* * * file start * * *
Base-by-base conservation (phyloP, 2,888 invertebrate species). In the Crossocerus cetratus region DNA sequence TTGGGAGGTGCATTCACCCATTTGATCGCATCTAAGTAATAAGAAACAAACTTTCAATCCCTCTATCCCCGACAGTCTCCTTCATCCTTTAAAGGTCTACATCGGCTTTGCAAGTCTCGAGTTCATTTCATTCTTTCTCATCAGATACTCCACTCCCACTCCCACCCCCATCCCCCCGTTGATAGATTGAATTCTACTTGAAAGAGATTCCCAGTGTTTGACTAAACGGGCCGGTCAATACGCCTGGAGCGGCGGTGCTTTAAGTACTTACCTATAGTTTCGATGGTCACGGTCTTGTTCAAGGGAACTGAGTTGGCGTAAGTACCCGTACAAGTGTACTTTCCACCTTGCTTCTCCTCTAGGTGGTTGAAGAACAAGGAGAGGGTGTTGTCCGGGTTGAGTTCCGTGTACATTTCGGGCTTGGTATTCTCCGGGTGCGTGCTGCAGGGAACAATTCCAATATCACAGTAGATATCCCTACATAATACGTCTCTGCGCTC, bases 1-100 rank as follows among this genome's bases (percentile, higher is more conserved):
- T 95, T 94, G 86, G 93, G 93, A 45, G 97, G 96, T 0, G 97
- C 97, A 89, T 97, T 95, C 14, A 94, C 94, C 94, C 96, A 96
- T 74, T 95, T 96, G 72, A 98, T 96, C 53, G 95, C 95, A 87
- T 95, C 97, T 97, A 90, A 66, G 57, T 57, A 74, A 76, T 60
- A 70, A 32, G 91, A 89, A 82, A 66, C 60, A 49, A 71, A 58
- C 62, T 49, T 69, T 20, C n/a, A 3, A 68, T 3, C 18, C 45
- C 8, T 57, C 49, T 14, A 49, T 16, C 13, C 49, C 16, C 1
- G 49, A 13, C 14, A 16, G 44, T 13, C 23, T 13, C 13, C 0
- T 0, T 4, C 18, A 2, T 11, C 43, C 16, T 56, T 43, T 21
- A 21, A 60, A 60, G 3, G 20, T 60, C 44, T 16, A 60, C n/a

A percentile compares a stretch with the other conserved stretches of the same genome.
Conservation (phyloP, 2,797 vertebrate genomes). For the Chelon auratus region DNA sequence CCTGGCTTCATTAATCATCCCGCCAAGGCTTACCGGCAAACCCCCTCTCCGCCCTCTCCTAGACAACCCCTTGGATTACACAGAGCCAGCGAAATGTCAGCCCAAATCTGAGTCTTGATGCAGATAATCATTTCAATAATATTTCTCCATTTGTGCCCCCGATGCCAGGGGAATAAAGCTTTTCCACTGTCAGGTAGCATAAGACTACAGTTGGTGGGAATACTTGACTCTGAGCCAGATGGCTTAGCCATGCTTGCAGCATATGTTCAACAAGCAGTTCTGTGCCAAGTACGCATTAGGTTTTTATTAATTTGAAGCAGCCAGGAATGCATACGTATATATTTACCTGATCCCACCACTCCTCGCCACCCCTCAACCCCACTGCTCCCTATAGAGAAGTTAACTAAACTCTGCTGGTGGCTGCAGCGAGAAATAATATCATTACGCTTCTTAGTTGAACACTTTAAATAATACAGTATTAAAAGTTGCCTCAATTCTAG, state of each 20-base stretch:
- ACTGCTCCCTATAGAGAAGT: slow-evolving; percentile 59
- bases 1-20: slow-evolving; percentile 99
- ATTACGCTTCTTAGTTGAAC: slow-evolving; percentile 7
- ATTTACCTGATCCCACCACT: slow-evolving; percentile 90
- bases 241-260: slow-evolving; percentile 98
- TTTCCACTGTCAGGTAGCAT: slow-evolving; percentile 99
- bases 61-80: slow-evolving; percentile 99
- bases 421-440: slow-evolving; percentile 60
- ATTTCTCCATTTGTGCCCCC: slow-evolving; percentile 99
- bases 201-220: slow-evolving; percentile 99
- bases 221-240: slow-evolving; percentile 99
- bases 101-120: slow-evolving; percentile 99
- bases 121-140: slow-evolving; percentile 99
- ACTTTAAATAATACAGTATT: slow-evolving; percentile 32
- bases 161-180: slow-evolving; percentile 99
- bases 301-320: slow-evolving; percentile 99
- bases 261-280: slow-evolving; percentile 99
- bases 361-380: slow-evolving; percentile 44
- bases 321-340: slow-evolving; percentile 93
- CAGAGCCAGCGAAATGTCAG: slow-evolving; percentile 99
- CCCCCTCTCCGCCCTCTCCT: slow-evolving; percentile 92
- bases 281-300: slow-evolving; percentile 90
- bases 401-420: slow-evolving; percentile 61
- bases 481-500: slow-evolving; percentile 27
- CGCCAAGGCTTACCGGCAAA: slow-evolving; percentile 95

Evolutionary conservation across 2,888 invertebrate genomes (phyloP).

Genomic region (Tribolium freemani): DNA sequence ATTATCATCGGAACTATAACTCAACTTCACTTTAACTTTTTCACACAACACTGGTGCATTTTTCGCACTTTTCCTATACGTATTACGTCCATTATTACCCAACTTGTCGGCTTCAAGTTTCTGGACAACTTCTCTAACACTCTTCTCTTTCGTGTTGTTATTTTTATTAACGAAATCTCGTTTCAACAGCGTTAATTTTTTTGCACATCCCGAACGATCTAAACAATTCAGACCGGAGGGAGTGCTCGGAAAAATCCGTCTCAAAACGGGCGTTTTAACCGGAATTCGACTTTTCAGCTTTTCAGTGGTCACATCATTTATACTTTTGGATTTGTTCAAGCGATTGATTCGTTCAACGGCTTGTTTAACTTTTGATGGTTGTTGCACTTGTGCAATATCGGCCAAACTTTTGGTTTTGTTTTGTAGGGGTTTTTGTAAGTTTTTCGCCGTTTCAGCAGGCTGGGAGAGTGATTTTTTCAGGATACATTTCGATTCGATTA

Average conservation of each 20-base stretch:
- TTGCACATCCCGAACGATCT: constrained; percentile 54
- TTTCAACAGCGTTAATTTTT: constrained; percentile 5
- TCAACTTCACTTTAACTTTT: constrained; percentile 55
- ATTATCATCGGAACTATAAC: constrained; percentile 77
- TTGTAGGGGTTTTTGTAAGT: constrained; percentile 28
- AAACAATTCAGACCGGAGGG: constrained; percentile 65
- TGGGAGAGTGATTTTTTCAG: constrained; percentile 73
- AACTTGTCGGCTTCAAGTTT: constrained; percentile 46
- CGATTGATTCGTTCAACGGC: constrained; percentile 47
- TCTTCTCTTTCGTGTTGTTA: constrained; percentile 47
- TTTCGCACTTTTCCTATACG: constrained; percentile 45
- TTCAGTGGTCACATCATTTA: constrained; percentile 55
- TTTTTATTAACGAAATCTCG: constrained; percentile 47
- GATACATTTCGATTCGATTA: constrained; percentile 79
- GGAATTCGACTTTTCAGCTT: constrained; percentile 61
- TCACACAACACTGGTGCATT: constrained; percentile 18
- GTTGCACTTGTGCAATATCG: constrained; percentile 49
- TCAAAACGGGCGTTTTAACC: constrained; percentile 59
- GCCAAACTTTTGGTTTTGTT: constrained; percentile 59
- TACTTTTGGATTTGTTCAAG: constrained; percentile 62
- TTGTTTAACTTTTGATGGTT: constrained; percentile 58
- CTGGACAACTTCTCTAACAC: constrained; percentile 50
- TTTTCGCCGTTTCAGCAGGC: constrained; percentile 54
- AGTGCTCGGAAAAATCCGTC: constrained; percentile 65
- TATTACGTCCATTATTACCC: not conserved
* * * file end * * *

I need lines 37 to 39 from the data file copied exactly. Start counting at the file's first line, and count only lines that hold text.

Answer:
- bases 481-500: slow-evolving; percentile 27
- CGCCAAGGCTTACCGGCAAA: slow-evolving; percentile 95

Evolutionary conservation across 2,888 invertebrate genomes (phyloP).